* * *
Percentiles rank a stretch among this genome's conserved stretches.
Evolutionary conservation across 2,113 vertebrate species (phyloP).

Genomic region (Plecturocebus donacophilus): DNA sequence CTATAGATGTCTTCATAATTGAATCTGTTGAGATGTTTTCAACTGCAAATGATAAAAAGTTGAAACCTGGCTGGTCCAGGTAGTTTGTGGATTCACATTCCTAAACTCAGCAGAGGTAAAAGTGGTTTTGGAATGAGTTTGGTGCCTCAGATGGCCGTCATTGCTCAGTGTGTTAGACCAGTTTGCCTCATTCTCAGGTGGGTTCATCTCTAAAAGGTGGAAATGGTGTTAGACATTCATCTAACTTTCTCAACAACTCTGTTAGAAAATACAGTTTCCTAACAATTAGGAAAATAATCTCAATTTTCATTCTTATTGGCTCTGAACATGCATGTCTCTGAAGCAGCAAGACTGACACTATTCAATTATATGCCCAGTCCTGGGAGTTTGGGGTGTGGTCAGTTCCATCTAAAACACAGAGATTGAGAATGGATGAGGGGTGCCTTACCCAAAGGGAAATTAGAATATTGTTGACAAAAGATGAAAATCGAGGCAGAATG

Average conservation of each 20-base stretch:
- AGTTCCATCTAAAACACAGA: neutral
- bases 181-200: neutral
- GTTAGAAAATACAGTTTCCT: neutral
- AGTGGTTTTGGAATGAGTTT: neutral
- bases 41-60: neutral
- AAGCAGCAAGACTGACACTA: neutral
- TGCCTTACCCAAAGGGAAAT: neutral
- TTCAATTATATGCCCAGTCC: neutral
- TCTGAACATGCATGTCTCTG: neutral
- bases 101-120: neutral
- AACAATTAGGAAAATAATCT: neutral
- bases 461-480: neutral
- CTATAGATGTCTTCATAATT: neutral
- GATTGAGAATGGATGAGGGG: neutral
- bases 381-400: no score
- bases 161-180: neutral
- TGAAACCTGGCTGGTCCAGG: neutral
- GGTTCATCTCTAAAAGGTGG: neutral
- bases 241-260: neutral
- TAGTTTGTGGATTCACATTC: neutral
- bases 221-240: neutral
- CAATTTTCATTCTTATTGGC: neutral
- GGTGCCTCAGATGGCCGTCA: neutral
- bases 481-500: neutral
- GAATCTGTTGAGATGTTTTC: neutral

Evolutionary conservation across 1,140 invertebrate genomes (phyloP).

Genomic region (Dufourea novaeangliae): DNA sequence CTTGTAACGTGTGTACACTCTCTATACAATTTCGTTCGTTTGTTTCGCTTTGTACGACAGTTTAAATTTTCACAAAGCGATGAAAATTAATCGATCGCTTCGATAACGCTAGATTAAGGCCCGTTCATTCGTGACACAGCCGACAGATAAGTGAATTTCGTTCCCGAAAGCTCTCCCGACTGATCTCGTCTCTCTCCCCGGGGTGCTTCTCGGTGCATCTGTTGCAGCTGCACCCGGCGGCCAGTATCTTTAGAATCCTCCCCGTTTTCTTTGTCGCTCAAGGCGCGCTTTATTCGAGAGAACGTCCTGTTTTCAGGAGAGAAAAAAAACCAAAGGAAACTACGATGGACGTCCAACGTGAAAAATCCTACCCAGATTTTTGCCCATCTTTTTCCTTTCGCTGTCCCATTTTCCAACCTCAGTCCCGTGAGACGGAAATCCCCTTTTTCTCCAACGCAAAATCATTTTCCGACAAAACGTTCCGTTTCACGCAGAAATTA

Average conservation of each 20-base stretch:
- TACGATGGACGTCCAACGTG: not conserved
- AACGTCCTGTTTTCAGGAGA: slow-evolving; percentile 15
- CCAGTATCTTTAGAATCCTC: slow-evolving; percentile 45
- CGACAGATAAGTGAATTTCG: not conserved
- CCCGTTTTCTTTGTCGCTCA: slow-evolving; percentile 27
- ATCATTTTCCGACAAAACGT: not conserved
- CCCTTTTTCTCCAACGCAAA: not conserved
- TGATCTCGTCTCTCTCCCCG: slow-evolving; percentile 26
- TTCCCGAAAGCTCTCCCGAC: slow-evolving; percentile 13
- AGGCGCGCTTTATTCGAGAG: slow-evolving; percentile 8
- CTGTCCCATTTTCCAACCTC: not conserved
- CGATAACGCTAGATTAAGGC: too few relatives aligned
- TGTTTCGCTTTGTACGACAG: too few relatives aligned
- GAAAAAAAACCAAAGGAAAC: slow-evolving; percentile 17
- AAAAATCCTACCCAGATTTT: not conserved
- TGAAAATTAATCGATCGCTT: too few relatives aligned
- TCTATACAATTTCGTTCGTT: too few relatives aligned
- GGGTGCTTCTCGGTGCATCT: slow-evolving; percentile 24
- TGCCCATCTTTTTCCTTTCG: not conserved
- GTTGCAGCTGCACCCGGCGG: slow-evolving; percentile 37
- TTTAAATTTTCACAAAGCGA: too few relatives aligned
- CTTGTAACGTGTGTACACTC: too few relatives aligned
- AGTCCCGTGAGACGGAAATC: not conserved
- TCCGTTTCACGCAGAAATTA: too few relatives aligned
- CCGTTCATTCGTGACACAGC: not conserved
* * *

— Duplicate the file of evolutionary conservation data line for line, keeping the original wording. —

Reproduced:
Percentiles rank a stretch among this genome's conserved stretches.
Evolutionary conservation across 2,113 vertebrate species (phyloP).

Genomic region (Plecturocebus donacophilus): DNA sequence CTATAGATGTCTTCATAATTGAATCTGTTGAGATGTTTTCAACTGCAAATGATAAAAAGTTGAAACCTGGCTGGTCCAGGTAGTTTGTGGATTCACATTCCTAAACTCAGCAGAGGTAAAAGTGGTTTTGGAATGAGTTTGGTGCCTCAGATGGCCGTCATTGCTCAGTGTGTTAGACCAGTTTGCCTCATTCTCAGGTGGGTTCATCTCTAAAAGGTGGAAATGGTGTTAGACATTCATCTAACTTTCTCAACAACTCTGTTAGAAAATACAGTTTCCTAACAATTAGGAAAATAATCTCAATTTTCATTCTTATTGGCTCTGAACATGCATGTCTCTGAAGCAGCAAGACTGACACTATTCAATTATATGCCCAGTCCTGGGAGTTTGGGGTGTGGTCAGTTCCATCTAAAACACAGAGATTGAGAATGGATGAGGGGTGCCTTACCCAAAGGGAAATTAGAATATTGTTGACAAAAGATGAAAATCGAGGCAGAATG

Average conservation of each 20-base stretch:
- AGTTCCATCTAAAACACAGA: neutral
- bases 181-200: neutral
- GTTAGAAAATACAGTTTCCT: neutral
- AGTGGTTTTGGAATGAGTTT: neutral
- bases 41-60: neutral
- AAGCAGCAAGACTGACACTA: neutral
- TGCCTTACCCAAAGGGAAAT: neutral
- TTCAATTATATGCCCAGTCC: neutral
- TCTGAACATGCATGTCTCTG: neutral
- bases 101-120: neutral
- AACAATTAGGAAAATAATCT: neutral
- bases 461-480: neutral
- CTATAGATGTCTTCATAATT: neutral
- GATTGAGAATGGATGAGGGG: neutral
- bases 381-400: no score
- bases 161-180: neutral
- TGAAACCTGGCTGGTCCAGG: neutral
- GGTTCATCTCTAAAAGGTGG: neutral
- bases 241-260: neutral
- TAGTTTGTGGATTCACATTC: neutral
- bases 221-240: neutral
- CAATTTTCATTCTTATTGGC: neutral
- GGTGCCTCAGATGGCCGTCA: neutral
- bases 481-500: neutral
- GAATCTGTTGAGATGTTTTC: neutral

Evolutionary conservation across 1,140 invertebrate genomes (phyloP).

Genomic region (Dufourea novaeangliae): DNA sequence CTTGTAACGTGTGTACACTCTCTATACAATTTCGTTCGTTTGTTTCGCTTTGTACGACAGTTTAAATTTTCACAAAGCGATGAAAATTAATCGATCGCTTCGATAACGCTAGATTAAGGCCCGTTCATTCGTGACACAGCCGACAGATAAGTGAATTTCGTTCCCGAAAGCTCTCCCGACTGATCTCGTCTCTCTCCCCGGGGTGCTTCTCGGTGCATCTGTTGCAGCTGCACCCGGCGGCCAGTATCTTTAGAATCCTCCCCGTTTTCTTTGTCGCTCAAGGCGCGCTTTATTCGAGAGAACGTCCTGTTTTCAGGAGAGAAAAAAAACCAAAGGAAACTACGATGGACGTCCAACGTGAAAAATCCTACCCAGATTTTTGCCCATCTTTTTCCTTTCGCTGTCCCATTTTCCAACCTCAGTCCCGTGAGACGGAAATCCCCTTTTTCTCCAACGCAAAATCATTTTCCGACAAAACGTTCCGTTTCACGCAGAAATTA

Average conservation of each 20-base stretch:
- TACGATGGACGTCCAACGTG: not conserved
- AACGTCCTGTTTTCAGGAGA: slow-evolving; percentile 15
- CCAGTATCTTTAGAATCCTC: slow-evolving; percentile 45
- CGACAGATAAGTGAATTTCG: not conserved
- CCCGTTTTCTTTGTCGCTCA: slow-evolving; percentile 27
- ATCATTTTCCGACAAAACGT: not conserved
- CCCTTTTTCTCCAACGCAAA: not conserved
- TGATCTCGTCTCTCTCCCCG: slow-evolving; percentile 26
- TTCCCGAAAGCTCTCCCGAC: slow-evolving; percentile 13
- AGGCGCGCTTTATTCGAGAG: slow-evolving; percentile 8
- CTGTCCCATTTTCCAACCTC: not conserved
- CGATAACGCTAGATTAAGGC: too few relatives aligned
- TGTTTCGCTTTGTACGACAG: too few relatives aligned
- GAAAAAAAACCAAAGGAAAC: slow-evolving; percentile 17
- AAAAATCCTACCCAGATTTT: not conserved
- TGAAAATTAATCGATCGCTT: too few relatives aligned
- TCTATACAATTTCGTTCGTT: too few relatives aligned
- GGGTGCTTCTCGGTGCATCT: slow-evolving; percentile 24
- TGCCCATCTTTTTCCTTTCG: not conserved
- GTTGCAGCTGCACCCGGCGG: slow-evolving; percentile 37
- TTTAAATTTTCACAAAGCGA: too few relatives aligned
- CTTGTAACGTGTGTACACTC: too few relatives aligned
- AGTCCCGTGAGACGGAAATC: not conserved
- TCCGTTTCACGCAGAAATTA: too few relatives aligned
- CCGTTCATTCGTGACACAGC: not conserved